Text Messaging Boosts Teen Writing Ability - InformationWeek

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Commentary
10/31/2005
10:33 AM
Mike Elgan
Mike Elgan
Commentary
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Text Messaging Boosts Teen Writing Ability

A Cambridge University study has found that text messaging has boosted the ability of teenagers to write. The study found that "today's teenagers are using far more complex sentence structures, a wider vocabulary and a more accurate use of capital letters, punctuation and spelling." That's the good news. The bad news is that they're also "ten times more likely to use non-standard English in written exams than in 1980, usin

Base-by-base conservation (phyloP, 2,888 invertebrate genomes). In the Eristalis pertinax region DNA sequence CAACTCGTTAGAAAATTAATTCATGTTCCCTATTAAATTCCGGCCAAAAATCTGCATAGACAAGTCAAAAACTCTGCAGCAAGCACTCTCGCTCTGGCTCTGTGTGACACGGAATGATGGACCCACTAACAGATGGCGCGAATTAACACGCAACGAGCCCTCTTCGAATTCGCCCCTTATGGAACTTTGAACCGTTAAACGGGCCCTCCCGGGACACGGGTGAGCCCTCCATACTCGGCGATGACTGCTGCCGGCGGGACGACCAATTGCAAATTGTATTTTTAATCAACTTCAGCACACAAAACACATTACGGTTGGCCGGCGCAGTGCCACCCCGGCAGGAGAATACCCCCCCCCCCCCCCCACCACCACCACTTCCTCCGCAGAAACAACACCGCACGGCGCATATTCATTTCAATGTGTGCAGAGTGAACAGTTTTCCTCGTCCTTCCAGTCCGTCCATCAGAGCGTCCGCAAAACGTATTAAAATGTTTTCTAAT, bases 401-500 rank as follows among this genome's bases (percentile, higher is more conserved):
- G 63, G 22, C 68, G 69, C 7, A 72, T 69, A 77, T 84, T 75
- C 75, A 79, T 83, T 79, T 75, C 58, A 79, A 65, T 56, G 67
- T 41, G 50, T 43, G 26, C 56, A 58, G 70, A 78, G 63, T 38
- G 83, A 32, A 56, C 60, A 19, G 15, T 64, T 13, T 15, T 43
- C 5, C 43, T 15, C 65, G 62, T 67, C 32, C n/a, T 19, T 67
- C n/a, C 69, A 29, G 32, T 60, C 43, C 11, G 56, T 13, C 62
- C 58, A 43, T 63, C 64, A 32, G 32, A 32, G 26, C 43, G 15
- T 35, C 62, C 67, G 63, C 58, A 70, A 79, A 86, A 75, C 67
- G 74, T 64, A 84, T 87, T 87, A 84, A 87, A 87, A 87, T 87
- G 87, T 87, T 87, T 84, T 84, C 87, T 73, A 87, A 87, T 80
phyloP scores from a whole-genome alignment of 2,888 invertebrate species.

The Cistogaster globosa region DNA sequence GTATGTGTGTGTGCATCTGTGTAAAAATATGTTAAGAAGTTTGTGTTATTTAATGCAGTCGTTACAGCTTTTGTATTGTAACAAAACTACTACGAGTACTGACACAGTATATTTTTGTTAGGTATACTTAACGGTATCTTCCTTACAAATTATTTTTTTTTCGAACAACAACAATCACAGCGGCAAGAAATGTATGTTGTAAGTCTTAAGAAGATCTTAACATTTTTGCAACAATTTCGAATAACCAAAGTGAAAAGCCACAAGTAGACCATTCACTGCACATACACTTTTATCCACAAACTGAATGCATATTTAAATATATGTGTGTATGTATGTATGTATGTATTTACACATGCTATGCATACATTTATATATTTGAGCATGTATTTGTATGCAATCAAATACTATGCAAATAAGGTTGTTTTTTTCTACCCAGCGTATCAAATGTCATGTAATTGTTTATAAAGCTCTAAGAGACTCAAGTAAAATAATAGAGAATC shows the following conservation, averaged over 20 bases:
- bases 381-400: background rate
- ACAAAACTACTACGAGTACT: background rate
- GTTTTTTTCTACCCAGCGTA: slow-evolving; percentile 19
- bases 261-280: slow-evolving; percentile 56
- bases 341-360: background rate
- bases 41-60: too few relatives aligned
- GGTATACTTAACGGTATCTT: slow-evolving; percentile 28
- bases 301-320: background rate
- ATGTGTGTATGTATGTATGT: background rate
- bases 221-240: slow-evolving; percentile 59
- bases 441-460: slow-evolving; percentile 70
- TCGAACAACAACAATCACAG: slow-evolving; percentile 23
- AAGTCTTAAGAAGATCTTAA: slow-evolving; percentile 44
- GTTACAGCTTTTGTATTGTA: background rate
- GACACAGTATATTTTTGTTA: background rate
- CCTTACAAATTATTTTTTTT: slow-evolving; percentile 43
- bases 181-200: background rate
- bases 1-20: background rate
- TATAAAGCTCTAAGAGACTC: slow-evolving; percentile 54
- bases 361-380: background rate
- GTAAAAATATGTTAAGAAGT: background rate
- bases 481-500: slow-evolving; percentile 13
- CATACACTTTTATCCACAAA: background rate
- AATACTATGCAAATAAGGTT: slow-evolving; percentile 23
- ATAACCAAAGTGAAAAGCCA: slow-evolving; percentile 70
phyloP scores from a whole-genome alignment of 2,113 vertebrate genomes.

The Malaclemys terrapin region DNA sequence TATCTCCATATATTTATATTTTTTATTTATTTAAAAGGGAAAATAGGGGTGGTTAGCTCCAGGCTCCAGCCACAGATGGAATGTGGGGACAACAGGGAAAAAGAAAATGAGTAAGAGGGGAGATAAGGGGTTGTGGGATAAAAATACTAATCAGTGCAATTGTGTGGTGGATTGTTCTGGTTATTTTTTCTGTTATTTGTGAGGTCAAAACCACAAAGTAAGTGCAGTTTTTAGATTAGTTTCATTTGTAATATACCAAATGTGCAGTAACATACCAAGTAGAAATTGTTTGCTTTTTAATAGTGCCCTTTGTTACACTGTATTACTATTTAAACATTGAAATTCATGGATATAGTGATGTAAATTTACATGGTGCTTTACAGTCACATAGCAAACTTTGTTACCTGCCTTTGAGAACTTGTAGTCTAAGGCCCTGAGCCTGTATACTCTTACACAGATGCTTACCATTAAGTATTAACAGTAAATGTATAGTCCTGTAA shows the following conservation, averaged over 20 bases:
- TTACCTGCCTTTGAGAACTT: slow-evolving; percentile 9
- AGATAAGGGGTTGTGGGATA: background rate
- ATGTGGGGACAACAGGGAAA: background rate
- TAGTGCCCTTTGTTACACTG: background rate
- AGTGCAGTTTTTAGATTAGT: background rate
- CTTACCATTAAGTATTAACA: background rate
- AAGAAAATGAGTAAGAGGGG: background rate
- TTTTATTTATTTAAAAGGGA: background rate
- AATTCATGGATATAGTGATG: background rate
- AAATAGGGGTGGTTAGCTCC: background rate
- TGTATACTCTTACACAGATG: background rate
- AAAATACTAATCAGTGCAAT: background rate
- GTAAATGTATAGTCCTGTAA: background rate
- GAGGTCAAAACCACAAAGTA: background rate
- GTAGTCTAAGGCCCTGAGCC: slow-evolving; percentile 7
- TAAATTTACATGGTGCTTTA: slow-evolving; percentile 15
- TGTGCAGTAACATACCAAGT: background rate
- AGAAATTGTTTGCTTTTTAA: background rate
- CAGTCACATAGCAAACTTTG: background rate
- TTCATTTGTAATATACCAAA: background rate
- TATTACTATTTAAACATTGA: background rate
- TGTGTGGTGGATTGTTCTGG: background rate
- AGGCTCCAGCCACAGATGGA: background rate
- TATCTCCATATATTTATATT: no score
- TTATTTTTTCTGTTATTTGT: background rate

A Cambridge University study has found that text messaging has boosted the ability of teenagers to write. The study found that "today's teenagers are using far more complex sentence structures, a wider vocabulary and a more accurate use of capital letters, punctuation and spelling."

That's the good news. The bad news is that they're also "ten times more likely to use non-standard English in written exams than in 1980, using colloquial words, informal phrases and text-messaging shorthand - such as m8 for 'mate', 2 instead of 'too' and u for 'you'."

The study, of course, was conducted on UK teenagers. American kids are most likely similarly transformed by their obsessive use of instant messaging, rather than texting (and are ten times less likely to use the word "mate").

I would also guess that American teens can type faster than any previous generation in history.

Enjoy it now, because new technologies will inevitably come along any minute now that will make communication possibly without typing and without writing -- and those skills will be tossed aside for good.

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